Leather is the tough, wear-resistant material created from animal hides and skins by a number of processing steps:
  1. 1.

    Hair, fur, dirt, fat, and other unwanted materials are removed from the hide.

  2. 2.

    The hide is permanently altered as collagen, the principal protein present, is made into leather by being cross-linked with a tanning agent. Traditionally, vegetable tanning agents based on polyphenolics were (and still are) used. Commercially, chrome tanning agents, based on chromium sulphate, are used.

  3. 3.

    The tanned leather is stabilized and finished.



Palmic Acid Oxalic Acid Sulphur Dioxide Dangerous Good Flammable Liquid 
These keywords were added by machine and not by the authors. This process is experimental and the keywords may be updated as the learning algorithm improves.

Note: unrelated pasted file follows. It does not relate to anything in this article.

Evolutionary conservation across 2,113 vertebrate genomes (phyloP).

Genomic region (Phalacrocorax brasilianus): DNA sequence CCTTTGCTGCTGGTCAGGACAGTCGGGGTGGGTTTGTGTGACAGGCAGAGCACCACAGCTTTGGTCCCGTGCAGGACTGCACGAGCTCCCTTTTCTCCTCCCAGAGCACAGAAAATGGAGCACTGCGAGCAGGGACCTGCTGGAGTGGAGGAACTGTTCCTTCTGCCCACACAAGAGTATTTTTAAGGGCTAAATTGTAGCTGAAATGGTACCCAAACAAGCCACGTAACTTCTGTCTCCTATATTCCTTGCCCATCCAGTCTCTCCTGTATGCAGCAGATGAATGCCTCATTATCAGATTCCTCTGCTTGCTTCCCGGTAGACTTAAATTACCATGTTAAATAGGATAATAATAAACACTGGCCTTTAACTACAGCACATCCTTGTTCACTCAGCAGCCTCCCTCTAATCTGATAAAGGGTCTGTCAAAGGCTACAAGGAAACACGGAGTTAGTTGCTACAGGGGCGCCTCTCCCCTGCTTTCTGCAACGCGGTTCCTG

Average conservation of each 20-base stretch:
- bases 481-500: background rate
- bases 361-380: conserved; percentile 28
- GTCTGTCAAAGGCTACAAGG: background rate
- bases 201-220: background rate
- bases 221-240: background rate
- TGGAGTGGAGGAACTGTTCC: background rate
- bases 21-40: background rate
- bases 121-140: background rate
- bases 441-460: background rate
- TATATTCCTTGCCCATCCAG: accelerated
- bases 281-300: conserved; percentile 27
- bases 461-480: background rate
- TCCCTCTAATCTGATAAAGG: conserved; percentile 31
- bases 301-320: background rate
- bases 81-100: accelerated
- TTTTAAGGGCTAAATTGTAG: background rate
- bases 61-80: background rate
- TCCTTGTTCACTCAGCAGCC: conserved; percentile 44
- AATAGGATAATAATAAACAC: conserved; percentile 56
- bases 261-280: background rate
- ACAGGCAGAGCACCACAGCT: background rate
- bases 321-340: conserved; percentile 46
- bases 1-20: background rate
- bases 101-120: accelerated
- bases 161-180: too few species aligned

1. DOTU.
    Dictionary of Terms Used in the Hides, Skins, and Leather Trade; Agriculture Handbook, No. 465; Thomas, Charles C.; U.S. Department of Agriculture: Springfield, 1966Google Scholar
  2. HCC.
    Hawley’s Condensed Chemical Dictionary,11th Edition; Sax, N. Irving and Lewis, Richard J., Sr.; Van Nostrand Reinhold: New York, 1987Google Scholar
  3. KOE.
    Kirk-Othmer Encyclopedia of Chemical Technology,4th Edition; John Wiley & Sons: New York, 1995Google Scholar
  4. LDD.
    Leather Dressing, Dyeing, and Finishing; Woodroffe, D.; Quality Books: Teignmouth, 1953Google Scholar
  5. MH14.
    Materials Handbook,14th Edition; Brady, George S., Clauser, Henry R. and Vaccari, John A.; McGraw-Hill: New York, 1997Google Scholar

Copyright information

© Springer-Verlag Berlin Heidelberg 1999

Authors and Affiliations

  • Malcolm A. Fox

There are no affiliations available

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